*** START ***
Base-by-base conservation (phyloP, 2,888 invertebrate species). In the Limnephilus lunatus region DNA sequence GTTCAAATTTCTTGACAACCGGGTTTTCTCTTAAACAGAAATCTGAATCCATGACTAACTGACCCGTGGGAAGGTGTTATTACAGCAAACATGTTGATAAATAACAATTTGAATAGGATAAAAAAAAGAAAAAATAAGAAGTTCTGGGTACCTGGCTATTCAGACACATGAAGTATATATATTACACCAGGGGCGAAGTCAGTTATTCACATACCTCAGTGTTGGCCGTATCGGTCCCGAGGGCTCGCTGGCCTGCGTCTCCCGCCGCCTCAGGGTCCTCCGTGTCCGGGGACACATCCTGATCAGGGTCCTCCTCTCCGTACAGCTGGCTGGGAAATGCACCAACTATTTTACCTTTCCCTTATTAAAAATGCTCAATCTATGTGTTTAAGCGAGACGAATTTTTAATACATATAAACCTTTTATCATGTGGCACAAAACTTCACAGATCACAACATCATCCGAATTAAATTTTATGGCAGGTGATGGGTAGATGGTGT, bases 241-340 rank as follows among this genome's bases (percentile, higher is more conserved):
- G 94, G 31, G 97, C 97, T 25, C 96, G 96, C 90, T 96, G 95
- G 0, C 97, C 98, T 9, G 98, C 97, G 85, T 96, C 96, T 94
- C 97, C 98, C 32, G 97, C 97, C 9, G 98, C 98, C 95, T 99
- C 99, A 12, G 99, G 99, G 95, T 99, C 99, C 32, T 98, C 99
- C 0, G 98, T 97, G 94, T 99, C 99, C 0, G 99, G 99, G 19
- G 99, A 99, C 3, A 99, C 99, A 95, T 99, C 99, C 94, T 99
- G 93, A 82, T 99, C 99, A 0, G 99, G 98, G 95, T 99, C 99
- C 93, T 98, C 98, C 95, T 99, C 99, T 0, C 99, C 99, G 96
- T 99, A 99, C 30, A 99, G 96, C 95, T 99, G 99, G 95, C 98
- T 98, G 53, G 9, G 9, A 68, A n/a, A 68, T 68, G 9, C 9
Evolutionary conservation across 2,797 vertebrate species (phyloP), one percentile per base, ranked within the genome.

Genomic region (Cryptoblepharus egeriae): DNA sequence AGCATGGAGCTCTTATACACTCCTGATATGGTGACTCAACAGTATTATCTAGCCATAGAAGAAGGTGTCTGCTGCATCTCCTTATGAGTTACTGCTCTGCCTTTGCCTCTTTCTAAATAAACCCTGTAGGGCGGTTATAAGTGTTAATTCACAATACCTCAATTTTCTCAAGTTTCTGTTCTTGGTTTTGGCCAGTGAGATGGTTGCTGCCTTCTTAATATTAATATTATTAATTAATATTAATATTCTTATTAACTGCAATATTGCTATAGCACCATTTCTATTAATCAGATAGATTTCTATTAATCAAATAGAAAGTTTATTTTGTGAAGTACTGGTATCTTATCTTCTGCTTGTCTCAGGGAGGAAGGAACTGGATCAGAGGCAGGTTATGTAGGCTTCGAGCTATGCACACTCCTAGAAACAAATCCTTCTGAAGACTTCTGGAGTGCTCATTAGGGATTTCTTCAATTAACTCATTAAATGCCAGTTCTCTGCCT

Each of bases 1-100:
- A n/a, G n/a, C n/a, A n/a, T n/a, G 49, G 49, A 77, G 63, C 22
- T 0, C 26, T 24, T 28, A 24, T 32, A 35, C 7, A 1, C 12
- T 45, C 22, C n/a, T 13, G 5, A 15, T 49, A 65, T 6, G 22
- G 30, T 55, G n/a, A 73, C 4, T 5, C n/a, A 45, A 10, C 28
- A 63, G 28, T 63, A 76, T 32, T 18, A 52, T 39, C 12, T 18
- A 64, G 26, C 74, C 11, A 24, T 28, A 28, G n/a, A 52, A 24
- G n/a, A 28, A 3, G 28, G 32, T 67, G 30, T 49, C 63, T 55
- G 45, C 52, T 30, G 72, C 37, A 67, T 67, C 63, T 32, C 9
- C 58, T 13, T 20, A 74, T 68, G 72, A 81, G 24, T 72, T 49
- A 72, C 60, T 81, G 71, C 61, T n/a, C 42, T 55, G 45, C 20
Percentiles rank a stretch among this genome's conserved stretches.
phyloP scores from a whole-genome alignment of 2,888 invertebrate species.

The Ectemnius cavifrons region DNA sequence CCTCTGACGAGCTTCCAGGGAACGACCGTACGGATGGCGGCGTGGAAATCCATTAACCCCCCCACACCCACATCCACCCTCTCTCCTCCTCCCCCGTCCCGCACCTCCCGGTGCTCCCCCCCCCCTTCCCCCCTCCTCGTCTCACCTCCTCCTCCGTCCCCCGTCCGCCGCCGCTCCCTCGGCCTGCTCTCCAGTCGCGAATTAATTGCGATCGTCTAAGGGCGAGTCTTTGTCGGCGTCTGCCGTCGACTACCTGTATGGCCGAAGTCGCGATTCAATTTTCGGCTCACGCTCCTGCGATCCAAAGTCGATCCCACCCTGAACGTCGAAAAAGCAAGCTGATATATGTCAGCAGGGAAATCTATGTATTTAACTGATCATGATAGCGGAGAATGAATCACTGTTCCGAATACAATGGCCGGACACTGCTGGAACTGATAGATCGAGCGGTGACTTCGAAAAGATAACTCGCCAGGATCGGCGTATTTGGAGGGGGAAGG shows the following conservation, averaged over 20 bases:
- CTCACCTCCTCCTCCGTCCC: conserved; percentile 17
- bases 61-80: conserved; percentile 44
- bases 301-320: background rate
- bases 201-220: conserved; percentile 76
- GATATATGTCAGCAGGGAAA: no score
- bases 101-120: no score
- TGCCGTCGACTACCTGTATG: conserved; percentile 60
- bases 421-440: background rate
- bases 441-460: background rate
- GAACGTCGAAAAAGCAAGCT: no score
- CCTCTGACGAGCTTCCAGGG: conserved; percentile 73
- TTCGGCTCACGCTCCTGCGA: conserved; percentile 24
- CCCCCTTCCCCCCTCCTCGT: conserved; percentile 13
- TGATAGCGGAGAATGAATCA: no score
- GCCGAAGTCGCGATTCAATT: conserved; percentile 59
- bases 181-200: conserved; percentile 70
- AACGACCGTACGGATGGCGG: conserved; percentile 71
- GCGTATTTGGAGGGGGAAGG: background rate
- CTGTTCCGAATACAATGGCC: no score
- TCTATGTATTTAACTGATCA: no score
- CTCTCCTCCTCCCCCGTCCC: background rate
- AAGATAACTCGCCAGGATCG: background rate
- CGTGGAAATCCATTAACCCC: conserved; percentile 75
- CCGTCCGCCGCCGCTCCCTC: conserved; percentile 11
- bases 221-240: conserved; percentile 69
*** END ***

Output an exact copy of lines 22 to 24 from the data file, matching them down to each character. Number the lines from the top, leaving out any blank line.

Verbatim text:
- G 45, C 52, T 30, G 72, C 37, A 67, T 67, C 63, T 32, C 9
- C 58, T 13, T 20, A 74, T 68, G 72, A 81, G 24, T 72, T 49
- A 72, C 60, T 81, G 71, C 61, T n/a, C 42, T 55, G 45, C 20